Escape (5th Sunday of Lent)

by Gwen Adams, (c.) 2010

“Only in charity do we climb out of the isolated self.”
—Thomas Shaeffer from “Up From Alienation”

John was an actor, as his parents had been before him. They were trained in Commedia dell’Arte as children and played all over the country, the father as Pantalone, the mother as Columbina. But when that kind of theater ceased to be in vogue, John’s parents shed this technique. This was long before John was even born. When John was older, his parents encouraged him to explore less constricting modes of theater. He tried a few theater companies and felt out of place or aimless, as did most of the actors he met. However, there was this difference: many of them liked being frustrated—it made them feel complex. In real life, John was not over-dramatic or emotionally demonstrative and to see people on and off stage acting “tortured,” first irked and then bored him. Indeed, he began to find all of theater life supremely boring. But, for lack of a better job and always hopeful that he might find the right place to act, he settled down with a new company in the Twin Cities where, like the previous companies, most of the actors were “trying to find themselves.” They were called the New Maneuvers Theater Company, and as far as John could tell, did not have a director. This was part of their technique. The actors used to meet weekly at a local coffee-shop in Dinkytown and discuss or vote on what to produce.

Roger was the first actor John met, and then there was Jane, and a host of others. Roger usually kept a finger to the wind to see what would please the critics. Jane, who had a talent for improvisation, rebelled at playing the same kind of role twice and always demanded to be cast as something new. At John’s first meeting, she had her hair pulled back in a very severe pony-tail and wore a pair of those narrow tortoise-framed glasses. She was playing an intellectual in one of their current productions and pretending to like iced black coffee. She held a pencil the whole meeting and waved it in circles when she was making a point, a habit which particularly annoyed John.

Roger crossed his legs. He was forever doing that these days since he was playing a sensitive man in a show uptown. He wore loafers without socks, played light jazz in his dressing room, and always asked Jane her opinion. “I suggest,” said Roger. “Sartre’s No Exit. It hasn’t been played here recently, and the critics say it will be well received. What do you think, Jane?”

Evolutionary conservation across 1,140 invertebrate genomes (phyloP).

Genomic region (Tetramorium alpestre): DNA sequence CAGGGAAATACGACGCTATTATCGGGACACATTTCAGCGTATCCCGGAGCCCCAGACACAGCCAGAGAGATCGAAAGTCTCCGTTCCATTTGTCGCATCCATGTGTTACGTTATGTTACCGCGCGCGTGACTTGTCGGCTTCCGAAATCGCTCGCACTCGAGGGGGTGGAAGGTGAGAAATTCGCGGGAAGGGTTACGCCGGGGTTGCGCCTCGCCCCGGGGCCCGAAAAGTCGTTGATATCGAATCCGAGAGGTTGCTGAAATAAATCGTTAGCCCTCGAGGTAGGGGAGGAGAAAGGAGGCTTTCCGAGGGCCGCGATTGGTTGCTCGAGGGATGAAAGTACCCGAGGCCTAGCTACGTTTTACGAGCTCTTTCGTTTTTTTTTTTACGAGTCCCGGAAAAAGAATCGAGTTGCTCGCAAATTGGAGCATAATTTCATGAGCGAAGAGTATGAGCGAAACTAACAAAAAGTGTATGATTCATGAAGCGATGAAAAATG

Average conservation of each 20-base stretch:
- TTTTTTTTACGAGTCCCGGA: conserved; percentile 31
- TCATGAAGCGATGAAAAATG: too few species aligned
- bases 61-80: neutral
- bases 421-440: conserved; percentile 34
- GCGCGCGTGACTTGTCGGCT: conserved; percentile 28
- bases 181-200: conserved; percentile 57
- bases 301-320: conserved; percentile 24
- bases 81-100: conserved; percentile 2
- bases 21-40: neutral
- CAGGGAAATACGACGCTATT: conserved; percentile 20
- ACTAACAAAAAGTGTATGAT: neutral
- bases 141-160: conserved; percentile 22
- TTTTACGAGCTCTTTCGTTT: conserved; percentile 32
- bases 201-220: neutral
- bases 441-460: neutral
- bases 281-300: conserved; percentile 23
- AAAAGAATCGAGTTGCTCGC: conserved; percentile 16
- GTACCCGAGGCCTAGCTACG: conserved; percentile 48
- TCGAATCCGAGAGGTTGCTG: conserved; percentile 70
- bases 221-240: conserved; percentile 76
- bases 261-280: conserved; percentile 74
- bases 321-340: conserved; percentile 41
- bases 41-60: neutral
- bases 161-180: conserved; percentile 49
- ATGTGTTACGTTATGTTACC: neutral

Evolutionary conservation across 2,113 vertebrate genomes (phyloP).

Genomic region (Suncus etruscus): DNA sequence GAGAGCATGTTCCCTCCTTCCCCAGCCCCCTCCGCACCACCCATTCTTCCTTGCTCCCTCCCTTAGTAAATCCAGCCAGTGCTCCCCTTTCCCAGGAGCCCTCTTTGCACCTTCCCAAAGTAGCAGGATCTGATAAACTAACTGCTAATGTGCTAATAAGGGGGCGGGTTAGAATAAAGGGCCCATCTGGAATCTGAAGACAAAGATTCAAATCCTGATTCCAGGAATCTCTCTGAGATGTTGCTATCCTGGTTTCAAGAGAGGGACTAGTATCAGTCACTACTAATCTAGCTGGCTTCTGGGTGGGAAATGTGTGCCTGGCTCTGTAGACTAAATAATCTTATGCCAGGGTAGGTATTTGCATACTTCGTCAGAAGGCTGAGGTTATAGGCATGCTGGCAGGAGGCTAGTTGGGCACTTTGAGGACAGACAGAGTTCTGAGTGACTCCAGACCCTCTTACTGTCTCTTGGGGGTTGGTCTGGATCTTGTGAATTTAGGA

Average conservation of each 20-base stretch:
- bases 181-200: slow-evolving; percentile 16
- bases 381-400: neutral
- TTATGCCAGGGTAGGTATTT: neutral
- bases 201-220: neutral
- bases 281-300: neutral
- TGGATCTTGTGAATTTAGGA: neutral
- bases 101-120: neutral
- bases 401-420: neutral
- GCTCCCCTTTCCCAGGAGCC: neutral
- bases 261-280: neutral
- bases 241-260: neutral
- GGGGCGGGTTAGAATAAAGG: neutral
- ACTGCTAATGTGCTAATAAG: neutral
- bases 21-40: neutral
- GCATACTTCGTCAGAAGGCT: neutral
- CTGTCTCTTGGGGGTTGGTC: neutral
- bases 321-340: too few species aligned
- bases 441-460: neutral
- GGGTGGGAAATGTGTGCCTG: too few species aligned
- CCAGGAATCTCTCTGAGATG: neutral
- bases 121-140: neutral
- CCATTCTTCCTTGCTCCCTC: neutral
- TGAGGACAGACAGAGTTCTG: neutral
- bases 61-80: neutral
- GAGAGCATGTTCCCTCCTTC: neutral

Jane’s arms were folded, but she released one to wave her pencil. “It is very deep. I say yes.” The others agreed, and John who hadn’t read it before, agreed also.

John had to complain months later at the first coffee-shop meeting after No Exit closed. He was very irritable that day because he was playing two roles, one a high-powered financier with a local community theater and the other a vegan poet with New Maneuvers. He found it extremely challenging to role-play the conflicting parts. For example, before the meeting started he stood for a long time at the counter just trying to decide between black coffee and a soy latté.

“Are you a wealthy poet?” asked Jane sweetly. She was hanging on his arm, practicing for her emotionally dependent heroine role in another show with New Maneuvers. She was wearing a lavender twin-set and had ordered a coconut steamer. This irritated John.

He wanted to say “Stop hanging on my arm like that,” but he hated confrontation. Instead, he simply said, “I’m a poor poet.”

“A poor poet can’t afford a soy latté,” said Jane.

“So I should drink nothing?”

“Why don’t you order the cheapest black coffee as if you were a tight-wad financier but also a poor poet who wishes he could have a $4.50 soy latté?”

“But I am trying to be a financier who throws down big bills.”

“Then why,” asked Jane. “Are you wearing a black turtleneck? What?” she said following him. “What is it? Are you mad at me? Don’t be mad!” Her voice had a little quaver in it.

John said nothing to her and sat down sourly with the group. Roger was pretty pleased with himself. He was congratulating the group on another sensitive season when John interrupted. “I have to say,” said John gathering steam. “That I hated every minute of No Exit. And I dislike our new play, too.”

“But it asks the big questions,” said one of the actors who was playing a therapist.

“Nothing happens!” said John.